8th January 2009

Innovation Should Mean More Jobs, Not Less

posted in Car News Articles |

Via New York Times

By JANET RAE-DUPREE

CREATING new jobs is a good way to get America’s economy moving again. That’s not the controversial part of President-elect Barack Obama’s economic stimulus plans. As usual, the devil is in the details. And innovation advocates fear that if the devil runs amok, a short-sighted emphasis on jobs over long-term productivity may bog down the economic recovery.

The problem, as they see it, is a centuries-old misconception that innovation is synonymous with automation, which in turn leads to the elimination of jobs.

“If you invest in a technology that makes something more efficient, the fear is that people will be put out of work,” says Kevin Efrusy, the venture capitalist whose firm Accel Partners is the lead funder of several important Silicon Valley start-ups, including Facebook. “But it’s just the opposite. When anything becomes cheaper, we consume a lot more of it. The overall economic effect is, you create and expand entire new industries and employment goes up.”

According to a 1995 study by the Organization for Economic Cooperation and Development, periods of high productivity — often achieved through automation — were correlated with periods of high job growth throughout the last half of the 20th century. “Innovation leads to job growth directly and clearly,” says Robert D. Atkinson, president of the Information Technology and Innovation Foundation. The data collected since that study was published continue to prove the point, he says, noting that even with the trend toward off-shoring earlier this decade, unemployment rates in the United States remained quite low until the recent economic downturn began.

While creating jobs by upgrading the nation’s physical infrastructure may help in the short term, Mr. Atkinson says, “there’s another category of stimulus you could call innovation or digital stimulus — ‘stimovation,’ as a colleague has referred to it.” Although many economists believe that a stimulus package must be timely, targeted and temporary, Mr. Atkinson’s organization argues that a fourth adjective — transformative — may be the most important. Transformative stimulus investments, he said, lead to economic growth that wouldn’t be there otherwise.

A new report by the Information Technology and Innovation Foundation presents the case for investing $30 billion in the nation’s digital infrastructure, including health information technology, broadband Internet access and the so-called smart grid, an effort to infuse detailed digital intelligence into the electricity distribution grid.

The stimulus money, he says, is “a wonderful opportunity” to integrate innovative technologies at a far faster pace than would otherwise be possible. “You’d have an economy and society within three to four years that would be a lot better than we have today,” Mr. Atkinson says, “and you’d create a lot of jobs.”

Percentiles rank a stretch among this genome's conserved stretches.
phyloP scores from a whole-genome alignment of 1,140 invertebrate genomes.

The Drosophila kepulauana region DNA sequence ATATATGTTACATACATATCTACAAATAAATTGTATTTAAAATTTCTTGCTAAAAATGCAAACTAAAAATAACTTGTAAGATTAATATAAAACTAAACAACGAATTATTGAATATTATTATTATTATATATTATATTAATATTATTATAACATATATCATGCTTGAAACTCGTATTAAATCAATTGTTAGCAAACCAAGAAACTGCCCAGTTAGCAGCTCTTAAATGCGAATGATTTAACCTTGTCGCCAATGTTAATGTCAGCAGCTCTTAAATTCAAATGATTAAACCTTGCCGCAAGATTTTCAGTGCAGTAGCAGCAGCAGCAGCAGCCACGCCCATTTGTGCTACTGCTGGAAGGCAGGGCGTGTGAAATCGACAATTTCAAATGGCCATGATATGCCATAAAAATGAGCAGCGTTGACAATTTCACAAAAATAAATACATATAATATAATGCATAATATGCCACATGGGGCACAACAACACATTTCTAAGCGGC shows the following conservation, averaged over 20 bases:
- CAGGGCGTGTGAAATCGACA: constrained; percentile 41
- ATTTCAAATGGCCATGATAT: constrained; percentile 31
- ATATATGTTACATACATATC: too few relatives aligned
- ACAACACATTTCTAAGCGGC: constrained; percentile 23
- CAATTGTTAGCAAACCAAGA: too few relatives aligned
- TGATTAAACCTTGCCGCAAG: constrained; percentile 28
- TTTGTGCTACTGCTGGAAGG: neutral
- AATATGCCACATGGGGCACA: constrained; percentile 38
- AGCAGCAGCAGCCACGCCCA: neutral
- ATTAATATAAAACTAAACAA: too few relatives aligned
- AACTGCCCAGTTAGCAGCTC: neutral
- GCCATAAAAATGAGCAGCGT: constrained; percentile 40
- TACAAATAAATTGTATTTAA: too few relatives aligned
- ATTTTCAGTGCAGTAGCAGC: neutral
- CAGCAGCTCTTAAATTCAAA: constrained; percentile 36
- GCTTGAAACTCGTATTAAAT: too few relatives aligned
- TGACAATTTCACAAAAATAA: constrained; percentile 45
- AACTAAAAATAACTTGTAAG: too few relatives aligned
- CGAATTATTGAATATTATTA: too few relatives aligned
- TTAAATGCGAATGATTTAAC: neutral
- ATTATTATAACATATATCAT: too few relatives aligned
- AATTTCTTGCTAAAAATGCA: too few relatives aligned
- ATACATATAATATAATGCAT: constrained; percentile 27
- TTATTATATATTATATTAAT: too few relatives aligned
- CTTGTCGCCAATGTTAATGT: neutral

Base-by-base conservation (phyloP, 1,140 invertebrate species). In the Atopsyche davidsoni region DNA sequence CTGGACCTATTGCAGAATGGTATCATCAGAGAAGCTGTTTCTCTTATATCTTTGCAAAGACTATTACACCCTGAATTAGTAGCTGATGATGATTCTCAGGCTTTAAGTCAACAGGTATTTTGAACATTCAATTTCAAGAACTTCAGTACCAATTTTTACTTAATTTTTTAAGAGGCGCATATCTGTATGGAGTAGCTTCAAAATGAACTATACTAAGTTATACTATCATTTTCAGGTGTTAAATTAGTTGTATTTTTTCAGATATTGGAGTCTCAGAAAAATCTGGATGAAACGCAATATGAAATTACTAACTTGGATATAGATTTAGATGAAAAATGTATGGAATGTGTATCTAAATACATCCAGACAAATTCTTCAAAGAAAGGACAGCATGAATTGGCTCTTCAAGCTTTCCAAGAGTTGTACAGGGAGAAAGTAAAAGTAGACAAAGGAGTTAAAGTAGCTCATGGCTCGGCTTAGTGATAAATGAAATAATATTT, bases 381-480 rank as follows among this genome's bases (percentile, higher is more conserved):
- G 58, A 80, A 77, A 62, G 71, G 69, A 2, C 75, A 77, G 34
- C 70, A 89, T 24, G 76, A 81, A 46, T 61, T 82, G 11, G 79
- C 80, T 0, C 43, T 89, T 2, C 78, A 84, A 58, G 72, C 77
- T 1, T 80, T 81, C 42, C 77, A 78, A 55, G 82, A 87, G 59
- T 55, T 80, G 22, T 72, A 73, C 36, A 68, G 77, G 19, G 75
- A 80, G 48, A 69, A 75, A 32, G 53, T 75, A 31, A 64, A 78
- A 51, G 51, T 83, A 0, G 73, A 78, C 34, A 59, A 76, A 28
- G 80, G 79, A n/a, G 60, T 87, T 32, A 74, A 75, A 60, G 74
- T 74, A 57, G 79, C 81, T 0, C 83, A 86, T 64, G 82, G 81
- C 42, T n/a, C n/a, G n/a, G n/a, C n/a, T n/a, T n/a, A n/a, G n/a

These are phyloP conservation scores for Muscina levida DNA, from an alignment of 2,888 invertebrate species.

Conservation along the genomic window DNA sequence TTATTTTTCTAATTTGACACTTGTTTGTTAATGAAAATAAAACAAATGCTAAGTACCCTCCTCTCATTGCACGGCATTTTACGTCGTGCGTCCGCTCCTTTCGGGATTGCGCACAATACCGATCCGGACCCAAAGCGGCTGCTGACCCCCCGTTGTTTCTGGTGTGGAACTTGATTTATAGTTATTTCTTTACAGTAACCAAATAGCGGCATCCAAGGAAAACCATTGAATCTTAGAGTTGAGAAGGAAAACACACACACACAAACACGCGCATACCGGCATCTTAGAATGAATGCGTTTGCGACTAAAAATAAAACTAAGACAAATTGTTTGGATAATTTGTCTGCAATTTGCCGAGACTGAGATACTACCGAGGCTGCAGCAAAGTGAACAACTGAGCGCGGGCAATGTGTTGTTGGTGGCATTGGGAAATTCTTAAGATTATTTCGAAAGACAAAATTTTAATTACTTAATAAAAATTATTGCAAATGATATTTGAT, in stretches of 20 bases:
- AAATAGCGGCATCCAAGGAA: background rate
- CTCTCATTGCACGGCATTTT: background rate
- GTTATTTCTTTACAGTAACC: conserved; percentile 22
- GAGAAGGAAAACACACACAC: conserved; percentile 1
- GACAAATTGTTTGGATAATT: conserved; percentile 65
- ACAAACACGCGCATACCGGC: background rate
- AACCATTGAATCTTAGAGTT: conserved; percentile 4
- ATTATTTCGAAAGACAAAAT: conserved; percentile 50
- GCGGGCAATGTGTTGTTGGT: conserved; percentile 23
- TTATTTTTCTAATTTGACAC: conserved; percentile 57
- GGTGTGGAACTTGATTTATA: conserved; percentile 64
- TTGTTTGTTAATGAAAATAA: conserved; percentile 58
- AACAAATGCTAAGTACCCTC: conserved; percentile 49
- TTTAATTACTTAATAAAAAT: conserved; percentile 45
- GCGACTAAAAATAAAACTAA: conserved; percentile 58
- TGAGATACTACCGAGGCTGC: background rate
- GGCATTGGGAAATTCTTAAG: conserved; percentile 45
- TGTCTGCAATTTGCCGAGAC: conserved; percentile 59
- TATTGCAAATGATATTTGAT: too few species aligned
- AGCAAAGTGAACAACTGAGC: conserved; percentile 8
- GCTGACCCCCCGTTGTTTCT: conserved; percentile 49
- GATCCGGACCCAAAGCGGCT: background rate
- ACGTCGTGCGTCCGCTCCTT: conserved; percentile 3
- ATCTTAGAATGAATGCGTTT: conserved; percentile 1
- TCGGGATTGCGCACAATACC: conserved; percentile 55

Beyond direct stimulus investments, he supports an initiative being circulated in Silicon Valley that seeks an information technology investment tax credit to foster innovation through the downturn.

Citing an Op-Ed essay on Nov. 30 in The New York Times by the economist Joseph E. Stiglitz, the Silicon Valley petition calls for a tax credit for companies that spend more than 80 percent of what they had been spending annually on information technology like computers and software.

The petition’s creator is David Thompson, the chief executive of Genius.com. “I think it’s great that they want to build more highways and bridges,” Mr. Thompson says, “but if you really want to invest in long-term job viability you need to invest in the innovation economy.”

Various organizations have previously backed such a tax credit specifically for clean technologies, biotech and broadband development. But TechNet, an advocacy group for the technology industry, is pushing for a tax credit that would underwrite innovation more broadly.

“Innovation is the lifeblood of the American economy,” says Jim Hock, a spokesman for TechNet. “We’re only as good as our next innovation. TechNet believes we shouldn’t be picking and choosing technologies to back with a tax credit. We should be technology-neutral and create an atmosphere of innovation that will let a thousand flowers bloom.”

Mr. Stiglitz, who was chairman of the Council of Economic Advisers from 1995 to 1997, noted in an interview that there has been a slow divergence between traditional economics and what may be called innovation economics.

“I’ve been a bit astonished that all the discussion around the private-sector stimulus has centered on infrastructure,” he said. “Bailouts, too, are aimed at correcting mistakes of the past, so they are backward-looking. We would be much better off spending our money forward-looking. If we spend $700 billion on new technology and innovation, we’d have a stronger, new, real economy. Up to now, the discussion has focused on the sectors that have been mismanaged rather than the sectors that are creating our future.”

Geoffrey A. Moore, a partner with Mohr Davidow Ventures and author of five best-selling business books, says that whatever form the government stimulus takes, it must focus on the nation’s greatest strength.

“America is probably the best culture in the world at failing,” he said. “We’re willing to navigate in a fog and keep moving forward. Our competitive advantage tends to be at the fuzzy front end of things when you’re still finding your way. Once the way has been found, we’re back at a disadvantage. So, yes, investing in innovation is critical.”

Janet Rae-Dupree writes about science and emerging technology in Silicon Valley.

Complete Article:
http://www.nytimes.com/2009/01/04/business/04unboxed.html?emc=tnt&tntemail0=y



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